Technology

Tracking 'Social Entrepreneurs' Gets Easier


The Portfolio Data Management System, to be unveiled at the Clinton Global Initiative summit, may help channel capital to do-gooders

There's plenty to love about organizations that focus on solving the world's poverty and health problems—but their impact is often hard to measure. That can make it hard for philanthropies and investors to tell whether their money is well spent and leaves some of them reluctant to channel funds to the social sector.

A few foundations hope to change that by shedding more light on the track record of organizations that aim to do good. A group led by Acumen Fund, Salesforce.com Foundation, and Skoll Foundation has formed to create an online database for use by hundreds of donors, investors, and social enterprises.

The Portfolio Data Management System (PDMS) will focus on so-called social entrepreneurs, or groups trying to bring about social change while also functioning like a business—in some cases even trying to make money. Some social enterprises are nonprofits, while others seek a return on investment. Perhaps the most prominent social entrepreneur is Muhammad Yunus of Grameen Bank (BusinessWeek.com, 10/13/06), the pioneer of microfinance and winner of the Nobel Peace Prize.

Digging Deeper

Whatever the business approach, social enterprise performance can and must be measured, say investors and foundations. "When you have no metrics, it is difficult to measure impact, and decisions get made based on anecdotes, not real data," says Jacqueline Novogratz, founder and CEO of Acumen Fund, a nonprofit venture fund that backs social entrepreneurs. "While you can't measure everything, we need to dig deeper into what works and be equally as honest about what doesn't work."

Roughly speaking, PDMS will be to social entrepreneurs what regulatory filings are to publicly-traded companies registered with the Securities & Exchange Commission. The tracking system, to be announced at the Clinton Global Initiative summit in New York on Sept. 25, is expected to be available for broad use in January. Until now, donors and investors have tended to keep their own tracking systems, often using basic spreadsheet software on PCs. The PDMS is better because the data from many organizations can be put in one database that's accessible from anywhere in the world via the Internet.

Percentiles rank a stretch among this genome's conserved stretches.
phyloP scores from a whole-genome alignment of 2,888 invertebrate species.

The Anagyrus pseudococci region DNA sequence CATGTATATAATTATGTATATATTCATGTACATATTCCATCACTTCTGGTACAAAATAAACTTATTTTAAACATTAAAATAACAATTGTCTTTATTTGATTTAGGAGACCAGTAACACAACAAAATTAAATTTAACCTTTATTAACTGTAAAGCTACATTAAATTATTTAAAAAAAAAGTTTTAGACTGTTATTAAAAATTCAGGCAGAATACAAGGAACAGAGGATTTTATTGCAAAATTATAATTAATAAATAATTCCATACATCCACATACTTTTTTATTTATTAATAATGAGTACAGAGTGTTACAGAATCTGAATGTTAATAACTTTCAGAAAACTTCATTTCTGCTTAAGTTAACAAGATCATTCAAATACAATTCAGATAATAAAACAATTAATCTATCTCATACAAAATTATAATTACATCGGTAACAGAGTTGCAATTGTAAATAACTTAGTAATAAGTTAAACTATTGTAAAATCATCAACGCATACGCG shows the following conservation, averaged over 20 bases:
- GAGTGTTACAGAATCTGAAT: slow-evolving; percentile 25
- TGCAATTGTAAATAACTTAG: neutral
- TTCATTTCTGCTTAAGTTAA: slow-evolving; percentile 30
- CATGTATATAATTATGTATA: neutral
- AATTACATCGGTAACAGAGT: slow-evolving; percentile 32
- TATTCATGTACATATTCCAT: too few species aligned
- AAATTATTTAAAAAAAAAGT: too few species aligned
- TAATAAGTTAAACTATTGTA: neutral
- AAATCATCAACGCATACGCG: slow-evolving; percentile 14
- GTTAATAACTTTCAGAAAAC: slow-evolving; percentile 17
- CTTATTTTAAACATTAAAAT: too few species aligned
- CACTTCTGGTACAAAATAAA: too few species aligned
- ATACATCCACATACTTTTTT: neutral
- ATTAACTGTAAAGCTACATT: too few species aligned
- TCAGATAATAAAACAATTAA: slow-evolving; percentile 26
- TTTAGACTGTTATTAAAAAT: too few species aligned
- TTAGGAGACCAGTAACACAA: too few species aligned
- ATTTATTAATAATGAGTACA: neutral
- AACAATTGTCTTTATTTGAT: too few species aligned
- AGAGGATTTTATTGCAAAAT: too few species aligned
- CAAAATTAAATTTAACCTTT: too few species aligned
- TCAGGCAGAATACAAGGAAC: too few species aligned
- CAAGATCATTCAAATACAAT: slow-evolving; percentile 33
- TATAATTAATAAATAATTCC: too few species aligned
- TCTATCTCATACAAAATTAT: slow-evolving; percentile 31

A common set of metrics will be recorded for each organization so donors and investors can check regularly and track their progress or spot trouble. Social entrepreneurs will be able to benchmark their results against those for similar organizations around the world. "This provides rigor," says Robert Kennedy, professor of corporate strategy and international business at the University of Michigan's Ross School of Business. "It forces companies to be more analytical and honest in assessing their own performance."

Vast Latent Capital

There have been similar efforts in the past but nothing came of them—either because diverse organizations couldn't agree on approach or the right technology wasn't available. "Now is the time to get moving on this," says Antony Bugg-Levine, a managing director at the Rockefeller Foundation, who's been testing PDMS. "There's a huge amount of latent capital that will move into this system if we can come up with the right metrics and measures of performance."